Well, you had an opportunity there for a couple of months to buy stocks when they’re cheap. Now they aren’t. But they aren’t expensive, either, at least not on our favourite market valuation measure, the long-term cyclically-adjusted PE ratio.
(What’s a cyclically adjusted PE ratio? It’s a measure that smooths out the effect of the business cycle on corporate profit margins, thus providing a more stable view of where stocks are trading relative to long-term corporate earnings power. If you use a single-year PE ratio at an extreme of the cycle, you’ll get a misleading view of the market’s value. At cycle lows, like now, stocks look artificially expensive. At cycle peaks, like 2007, they look artificially cheap. The cyclically adjusted PE smooths that all out.)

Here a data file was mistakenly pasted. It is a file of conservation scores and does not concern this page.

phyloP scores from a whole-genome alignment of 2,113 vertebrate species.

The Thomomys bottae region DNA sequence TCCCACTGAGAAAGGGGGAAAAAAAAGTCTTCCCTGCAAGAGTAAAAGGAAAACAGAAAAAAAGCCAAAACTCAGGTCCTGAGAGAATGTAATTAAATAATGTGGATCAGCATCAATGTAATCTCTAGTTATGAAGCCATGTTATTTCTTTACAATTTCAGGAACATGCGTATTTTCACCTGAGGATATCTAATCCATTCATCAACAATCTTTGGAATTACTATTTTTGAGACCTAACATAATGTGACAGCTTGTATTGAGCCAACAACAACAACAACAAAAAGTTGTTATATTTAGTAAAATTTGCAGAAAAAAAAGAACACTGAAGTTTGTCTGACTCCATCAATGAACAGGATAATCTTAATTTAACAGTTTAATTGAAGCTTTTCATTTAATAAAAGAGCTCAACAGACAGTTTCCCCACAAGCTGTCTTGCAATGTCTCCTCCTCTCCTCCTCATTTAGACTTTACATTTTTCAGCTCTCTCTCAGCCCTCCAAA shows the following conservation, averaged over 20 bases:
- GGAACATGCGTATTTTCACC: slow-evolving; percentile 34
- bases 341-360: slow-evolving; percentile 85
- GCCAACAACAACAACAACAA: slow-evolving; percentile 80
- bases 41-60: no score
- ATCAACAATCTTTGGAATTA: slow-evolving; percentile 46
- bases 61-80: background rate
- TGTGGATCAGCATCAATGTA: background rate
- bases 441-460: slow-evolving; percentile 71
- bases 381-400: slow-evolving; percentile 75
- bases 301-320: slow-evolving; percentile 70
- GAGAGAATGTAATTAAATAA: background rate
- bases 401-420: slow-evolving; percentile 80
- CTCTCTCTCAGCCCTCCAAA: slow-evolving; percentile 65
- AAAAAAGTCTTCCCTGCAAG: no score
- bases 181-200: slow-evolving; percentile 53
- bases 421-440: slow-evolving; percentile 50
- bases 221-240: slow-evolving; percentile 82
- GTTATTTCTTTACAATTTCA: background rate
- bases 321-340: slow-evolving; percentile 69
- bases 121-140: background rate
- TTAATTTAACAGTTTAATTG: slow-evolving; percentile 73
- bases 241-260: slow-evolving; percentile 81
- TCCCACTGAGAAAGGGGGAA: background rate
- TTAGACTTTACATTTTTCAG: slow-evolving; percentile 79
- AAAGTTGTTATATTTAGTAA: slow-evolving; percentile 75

Professor Robert Shiller, the dean of the cyclically adjusted PE, maintains long-term data on this measure, which he updates every month. The market’s PE right now is about 16X, smack-dab in line with its 130-year average. This suggests that stocks are priced to return about 7%-9% per year for the next decade.
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